Summary: slow but gratifying
Comment: Having read some of the other reviews of this clanbook i have to agree that yes it did take me longer to read this one than some of the other ones. And in places i did seem to get confuised as to what was actually going on but i found that the Inquisitor's and templars represented here show a great aspect of the Dark Ages game. I for one am going to try and pick up a copy of Dark Ages Inquistor at the first possible oppertunity after reading this book. You wont find any deep insight to the workings of the clan in this book cuz well i dont think that as a clan they are organised enough and Zoe is a rather uneducated ravnos fledgling, at least shes not as annoying in this book and has grown up a bit.
Summary: Tinkers and Saints
Comment: This book picks up the story of Zoë, who was Gregory the Wonder Maker, a character developed originally in Settite. With Gregory's death, Zoë left Andreas' caravan, and not she is on her own, making her way across the face of Europe toward Paris. Only her determination to take revenge on the red-robed monks that took the life of her second father, gives her the motivation to proceed with her life. Taken too young, and by Gregory, who despised his own vampire nature, Zoë can only hunt successfully in the heat of her beast. Control of her vampire nature still eludes her.
Not only are the obstacles of daylight and vampire territoriality in her way. Those she seeks to kill are by no means amateurs in the game of killing the undead. For all the compulsiveness of her bloodlust her odds of killing Isidro and the other Red Brethren are minimal and her story is one of fruitless searching and frustrated attempts at execution. When her path crosses that of Anatole, the mad Malkavian from Lasombra she is at her wits end.
Anatole steps in as a substitute father, but he has his own agenda as a vampire seeking to put an end to heresy among his king. Zoë, who has already been introduced to the basics of Settite religion must now cope with the peculiar Christianity of Anatole and the vampires who follow his path. Zoë's own feelings are often lost in the welter of conflicting ends and means. Yet eventually she is ready to make her own coming of age voyage and find those bits of love that are a vampire's due.
As a story, Ravnos moves slowly. It takes a while for Zoë to move beyond her initial haplessness and take an active role in the story. In addition, the intricacies of both human and Cainite church politics are best suited to those who love fine detailing even at the cost of action and flow. Still, Ravnos is no dry catalogue of facts but one of those tales that actually focus on the character development of a vampire. Since the book extends the story out of the limited arena of Constantinople it is also a key turning point in the series and a statement of broader themes.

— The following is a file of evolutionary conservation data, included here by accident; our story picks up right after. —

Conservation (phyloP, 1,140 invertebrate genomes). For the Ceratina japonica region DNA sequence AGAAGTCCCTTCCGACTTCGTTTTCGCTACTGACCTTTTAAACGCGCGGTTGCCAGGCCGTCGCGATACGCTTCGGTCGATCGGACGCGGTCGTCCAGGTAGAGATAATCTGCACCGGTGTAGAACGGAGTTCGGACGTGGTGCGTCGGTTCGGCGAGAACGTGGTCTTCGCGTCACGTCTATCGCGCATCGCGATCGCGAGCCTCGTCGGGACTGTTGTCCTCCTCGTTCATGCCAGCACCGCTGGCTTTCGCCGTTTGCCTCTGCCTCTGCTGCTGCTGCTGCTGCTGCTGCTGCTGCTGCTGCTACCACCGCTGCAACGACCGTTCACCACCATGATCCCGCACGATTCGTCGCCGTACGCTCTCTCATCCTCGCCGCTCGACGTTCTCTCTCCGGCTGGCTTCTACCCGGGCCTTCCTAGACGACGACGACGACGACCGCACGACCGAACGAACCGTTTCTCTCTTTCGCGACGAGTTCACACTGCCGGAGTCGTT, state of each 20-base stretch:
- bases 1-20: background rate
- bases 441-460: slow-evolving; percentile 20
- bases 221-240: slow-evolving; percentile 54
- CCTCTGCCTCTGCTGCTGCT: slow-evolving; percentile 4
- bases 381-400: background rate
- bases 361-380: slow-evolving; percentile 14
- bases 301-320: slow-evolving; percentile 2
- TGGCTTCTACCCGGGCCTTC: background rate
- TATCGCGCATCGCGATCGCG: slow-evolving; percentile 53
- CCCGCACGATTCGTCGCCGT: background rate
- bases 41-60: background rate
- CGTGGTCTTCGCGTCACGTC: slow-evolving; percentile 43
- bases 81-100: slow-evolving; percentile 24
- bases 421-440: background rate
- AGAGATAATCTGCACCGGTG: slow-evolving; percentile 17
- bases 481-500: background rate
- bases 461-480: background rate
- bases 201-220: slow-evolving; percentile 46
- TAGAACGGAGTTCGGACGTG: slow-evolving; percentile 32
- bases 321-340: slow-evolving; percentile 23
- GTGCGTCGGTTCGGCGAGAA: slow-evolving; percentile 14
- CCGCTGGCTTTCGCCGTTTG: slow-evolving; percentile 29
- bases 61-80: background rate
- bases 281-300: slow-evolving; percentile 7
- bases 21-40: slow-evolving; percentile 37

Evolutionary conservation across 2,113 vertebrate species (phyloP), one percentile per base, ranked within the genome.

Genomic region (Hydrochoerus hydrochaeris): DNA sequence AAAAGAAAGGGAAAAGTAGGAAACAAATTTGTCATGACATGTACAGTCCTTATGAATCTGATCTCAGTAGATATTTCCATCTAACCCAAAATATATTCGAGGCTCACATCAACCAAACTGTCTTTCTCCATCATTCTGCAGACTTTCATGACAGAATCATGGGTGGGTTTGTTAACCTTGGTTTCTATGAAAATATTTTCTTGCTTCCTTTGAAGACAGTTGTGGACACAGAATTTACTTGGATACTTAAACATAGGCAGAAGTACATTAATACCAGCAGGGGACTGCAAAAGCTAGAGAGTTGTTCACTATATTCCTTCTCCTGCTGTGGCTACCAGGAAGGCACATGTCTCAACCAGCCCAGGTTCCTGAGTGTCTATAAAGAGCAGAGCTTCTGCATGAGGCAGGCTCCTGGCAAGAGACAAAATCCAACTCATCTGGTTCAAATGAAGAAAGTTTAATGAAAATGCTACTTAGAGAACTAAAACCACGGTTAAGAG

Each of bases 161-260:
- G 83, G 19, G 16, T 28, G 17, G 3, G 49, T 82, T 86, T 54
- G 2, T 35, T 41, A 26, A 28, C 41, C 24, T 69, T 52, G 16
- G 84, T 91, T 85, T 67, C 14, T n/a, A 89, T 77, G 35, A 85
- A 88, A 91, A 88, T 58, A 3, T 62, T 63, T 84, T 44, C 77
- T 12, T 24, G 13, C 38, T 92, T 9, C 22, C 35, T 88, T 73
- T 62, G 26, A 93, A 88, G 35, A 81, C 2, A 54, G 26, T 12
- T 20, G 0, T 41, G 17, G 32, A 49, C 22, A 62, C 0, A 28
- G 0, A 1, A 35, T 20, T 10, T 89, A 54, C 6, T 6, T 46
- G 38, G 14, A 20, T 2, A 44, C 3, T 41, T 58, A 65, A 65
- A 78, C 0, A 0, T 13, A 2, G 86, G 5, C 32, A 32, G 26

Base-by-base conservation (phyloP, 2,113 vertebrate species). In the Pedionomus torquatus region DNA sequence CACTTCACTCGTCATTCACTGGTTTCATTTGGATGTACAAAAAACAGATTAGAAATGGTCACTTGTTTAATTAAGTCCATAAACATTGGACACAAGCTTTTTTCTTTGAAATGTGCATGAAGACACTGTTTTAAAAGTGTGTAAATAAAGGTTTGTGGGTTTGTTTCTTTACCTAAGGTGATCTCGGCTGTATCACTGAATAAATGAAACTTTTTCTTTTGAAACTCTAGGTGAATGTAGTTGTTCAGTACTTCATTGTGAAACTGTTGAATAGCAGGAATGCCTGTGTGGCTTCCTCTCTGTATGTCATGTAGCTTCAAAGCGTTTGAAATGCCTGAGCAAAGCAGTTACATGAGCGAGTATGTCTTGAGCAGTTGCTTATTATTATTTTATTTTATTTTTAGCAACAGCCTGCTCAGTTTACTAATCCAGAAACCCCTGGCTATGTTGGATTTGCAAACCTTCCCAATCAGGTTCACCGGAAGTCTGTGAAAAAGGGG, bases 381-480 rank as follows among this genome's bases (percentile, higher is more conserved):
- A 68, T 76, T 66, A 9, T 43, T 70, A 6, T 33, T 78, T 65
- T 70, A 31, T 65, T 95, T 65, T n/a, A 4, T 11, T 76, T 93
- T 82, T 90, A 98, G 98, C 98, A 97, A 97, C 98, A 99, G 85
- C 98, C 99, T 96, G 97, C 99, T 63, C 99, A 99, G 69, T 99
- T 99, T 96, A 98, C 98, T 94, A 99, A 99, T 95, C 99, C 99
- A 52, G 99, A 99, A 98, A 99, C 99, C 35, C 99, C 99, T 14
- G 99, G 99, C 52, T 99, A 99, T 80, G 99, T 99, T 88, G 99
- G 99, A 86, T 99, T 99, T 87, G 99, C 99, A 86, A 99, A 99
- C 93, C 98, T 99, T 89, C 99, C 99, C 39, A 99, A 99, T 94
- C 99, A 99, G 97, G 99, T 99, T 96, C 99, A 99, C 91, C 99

Summary: The problem isn't in the writing craftsmanship
Comment: Blame the publisher -- this book is very hard to read because the font is extremely thin (narrow lines) and they have printed it very, very small -- and then used paper which isn't quite white enough.
The net effect is a terrible headache while trying to read under artificial light. Many people would not be able to get through it just for that.
The writing however is entirely competent, strong, controlled and forceful. The author has used all the correct imagery -- carries the scenes forward with dispatch -- gives enough but not too much description and emotional interaction.
The subject matter is -- well, it's part of this Dark Ages series and if you like this kind of thing, this has to be a winner of a novel. It is however, very very dark.
The protagonist, Zoe, is a vampire who has seen her sire murdered by a religious fanatic whose order stands against vampires on principle -- nevermind THIS vampire sire made beautiful things and that there are some vampire sects that don't always kill when they take blood. This religious sect murders all vampires without a second thought.
So Zoe sets off across the landscape of an alternate 13th century France to chase down and take revenge on the man who murdered her sire.
We join her near the end of her quest when she meets another vampire who takes responsibility for her vampire education, and she becomes attracted to him and his philosophy.
I won't tell you what she does when she confronts her moment of revenge -- but to get there you have to somehow decipher 283 pages of invisible print (and yes, I squinted my way through it page after page, I admit, couldn't quit until I knew) -- but all through those pages the main, repeated, obsessive subject is revenge.
There are other points of view given, but the story doesn't wander and the revenge theme is tightly focused through everything in the book. If books about revenge interest you, I'd recommend finding a copy of this in a library before buying it -- just to be sure you can see the print.
Live Long And Prosper,
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